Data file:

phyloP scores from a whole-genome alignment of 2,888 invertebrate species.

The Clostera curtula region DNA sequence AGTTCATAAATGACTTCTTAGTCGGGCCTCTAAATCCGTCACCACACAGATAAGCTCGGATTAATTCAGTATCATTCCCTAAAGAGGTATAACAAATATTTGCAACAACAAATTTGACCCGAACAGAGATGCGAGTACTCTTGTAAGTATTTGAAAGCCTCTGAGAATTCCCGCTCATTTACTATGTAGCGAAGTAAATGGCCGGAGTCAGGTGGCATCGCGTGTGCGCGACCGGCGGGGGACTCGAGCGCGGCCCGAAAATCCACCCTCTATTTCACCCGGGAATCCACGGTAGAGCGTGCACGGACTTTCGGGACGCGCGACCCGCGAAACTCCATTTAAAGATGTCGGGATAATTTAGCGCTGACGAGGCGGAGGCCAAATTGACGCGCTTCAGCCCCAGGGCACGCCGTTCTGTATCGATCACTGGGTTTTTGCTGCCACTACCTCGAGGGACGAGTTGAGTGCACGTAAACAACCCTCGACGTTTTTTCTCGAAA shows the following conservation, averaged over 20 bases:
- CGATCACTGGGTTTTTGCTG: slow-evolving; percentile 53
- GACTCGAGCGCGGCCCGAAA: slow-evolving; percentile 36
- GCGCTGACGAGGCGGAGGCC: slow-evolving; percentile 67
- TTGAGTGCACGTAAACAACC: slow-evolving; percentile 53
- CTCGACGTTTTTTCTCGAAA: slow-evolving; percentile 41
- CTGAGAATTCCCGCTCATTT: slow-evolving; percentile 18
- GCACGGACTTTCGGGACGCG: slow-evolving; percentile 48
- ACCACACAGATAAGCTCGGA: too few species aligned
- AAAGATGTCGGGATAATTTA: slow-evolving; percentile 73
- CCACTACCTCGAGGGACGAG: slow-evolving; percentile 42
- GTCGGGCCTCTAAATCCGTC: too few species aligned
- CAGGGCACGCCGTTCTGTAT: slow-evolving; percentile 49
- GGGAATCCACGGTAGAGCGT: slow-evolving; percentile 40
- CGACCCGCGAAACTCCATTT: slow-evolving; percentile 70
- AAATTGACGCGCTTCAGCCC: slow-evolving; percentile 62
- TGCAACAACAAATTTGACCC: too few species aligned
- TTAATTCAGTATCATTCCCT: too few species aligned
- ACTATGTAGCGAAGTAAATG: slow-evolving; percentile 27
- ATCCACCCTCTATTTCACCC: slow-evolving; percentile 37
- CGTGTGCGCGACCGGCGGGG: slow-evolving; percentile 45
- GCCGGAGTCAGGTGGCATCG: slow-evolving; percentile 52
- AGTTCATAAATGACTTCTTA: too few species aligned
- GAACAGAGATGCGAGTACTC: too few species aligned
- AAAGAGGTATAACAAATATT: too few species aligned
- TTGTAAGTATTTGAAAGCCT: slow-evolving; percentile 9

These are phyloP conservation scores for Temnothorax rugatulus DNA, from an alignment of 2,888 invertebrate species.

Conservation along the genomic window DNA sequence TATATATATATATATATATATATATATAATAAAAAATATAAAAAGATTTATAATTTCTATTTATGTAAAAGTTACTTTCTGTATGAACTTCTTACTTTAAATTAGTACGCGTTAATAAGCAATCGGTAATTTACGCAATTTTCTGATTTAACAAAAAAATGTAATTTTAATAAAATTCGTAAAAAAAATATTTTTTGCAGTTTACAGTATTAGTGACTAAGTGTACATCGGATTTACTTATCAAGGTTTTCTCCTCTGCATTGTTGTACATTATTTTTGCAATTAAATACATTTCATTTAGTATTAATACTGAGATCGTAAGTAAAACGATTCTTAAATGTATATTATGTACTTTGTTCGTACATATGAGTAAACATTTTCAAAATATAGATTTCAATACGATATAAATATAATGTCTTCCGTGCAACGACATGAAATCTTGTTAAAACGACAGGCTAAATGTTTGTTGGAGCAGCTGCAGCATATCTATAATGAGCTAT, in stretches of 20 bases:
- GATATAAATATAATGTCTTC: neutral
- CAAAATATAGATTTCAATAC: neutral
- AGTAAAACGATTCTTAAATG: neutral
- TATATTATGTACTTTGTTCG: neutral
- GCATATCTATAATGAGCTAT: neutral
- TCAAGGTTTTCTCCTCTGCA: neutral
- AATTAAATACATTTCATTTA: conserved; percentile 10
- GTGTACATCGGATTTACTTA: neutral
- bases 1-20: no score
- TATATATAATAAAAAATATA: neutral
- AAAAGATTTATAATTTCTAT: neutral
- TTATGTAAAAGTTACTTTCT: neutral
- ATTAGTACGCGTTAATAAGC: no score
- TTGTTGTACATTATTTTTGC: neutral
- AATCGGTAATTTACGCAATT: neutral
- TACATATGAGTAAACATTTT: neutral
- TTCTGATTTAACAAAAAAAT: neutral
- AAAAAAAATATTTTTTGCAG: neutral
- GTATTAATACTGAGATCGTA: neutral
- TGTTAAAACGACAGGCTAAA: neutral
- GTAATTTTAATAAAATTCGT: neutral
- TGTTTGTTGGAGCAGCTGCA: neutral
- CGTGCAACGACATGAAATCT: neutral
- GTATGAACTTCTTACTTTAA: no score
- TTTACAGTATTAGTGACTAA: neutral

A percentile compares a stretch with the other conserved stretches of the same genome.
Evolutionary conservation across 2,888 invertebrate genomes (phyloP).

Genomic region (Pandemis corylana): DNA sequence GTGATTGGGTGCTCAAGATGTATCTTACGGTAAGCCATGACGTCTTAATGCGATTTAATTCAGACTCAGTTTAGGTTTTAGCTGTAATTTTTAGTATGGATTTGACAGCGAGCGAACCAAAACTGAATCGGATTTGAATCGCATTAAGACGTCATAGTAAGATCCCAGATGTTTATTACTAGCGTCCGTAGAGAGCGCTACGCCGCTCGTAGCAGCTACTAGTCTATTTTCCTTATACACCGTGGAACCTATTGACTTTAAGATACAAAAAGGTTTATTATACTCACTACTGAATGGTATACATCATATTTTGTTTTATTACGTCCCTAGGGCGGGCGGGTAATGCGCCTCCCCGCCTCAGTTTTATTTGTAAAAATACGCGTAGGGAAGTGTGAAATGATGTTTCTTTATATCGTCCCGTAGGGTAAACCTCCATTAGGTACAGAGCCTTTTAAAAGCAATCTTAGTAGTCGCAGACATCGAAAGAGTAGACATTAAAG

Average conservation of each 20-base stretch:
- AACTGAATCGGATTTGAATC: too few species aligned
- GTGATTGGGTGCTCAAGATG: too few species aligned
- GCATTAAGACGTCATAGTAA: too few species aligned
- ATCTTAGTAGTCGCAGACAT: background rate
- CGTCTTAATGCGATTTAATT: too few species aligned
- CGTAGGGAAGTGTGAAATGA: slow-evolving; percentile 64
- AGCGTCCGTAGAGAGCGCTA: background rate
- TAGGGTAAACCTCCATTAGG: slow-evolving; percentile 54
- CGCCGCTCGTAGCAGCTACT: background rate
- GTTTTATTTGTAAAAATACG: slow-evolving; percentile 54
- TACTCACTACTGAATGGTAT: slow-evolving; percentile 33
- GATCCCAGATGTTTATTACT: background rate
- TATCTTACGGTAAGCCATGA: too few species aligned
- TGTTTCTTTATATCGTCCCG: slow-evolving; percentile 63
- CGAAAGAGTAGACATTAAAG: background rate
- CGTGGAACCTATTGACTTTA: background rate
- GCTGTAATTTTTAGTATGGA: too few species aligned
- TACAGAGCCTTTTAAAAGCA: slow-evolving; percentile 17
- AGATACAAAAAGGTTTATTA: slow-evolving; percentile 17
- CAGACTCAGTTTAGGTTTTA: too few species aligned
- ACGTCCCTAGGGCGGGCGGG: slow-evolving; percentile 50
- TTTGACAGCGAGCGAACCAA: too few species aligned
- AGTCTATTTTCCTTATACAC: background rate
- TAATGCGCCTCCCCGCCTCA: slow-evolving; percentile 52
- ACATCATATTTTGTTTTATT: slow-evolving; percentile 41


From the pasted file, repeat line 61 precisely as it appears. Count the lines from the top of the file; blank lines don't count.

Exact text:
- GCATTAAGACGTCATAGTAA: too few species aligned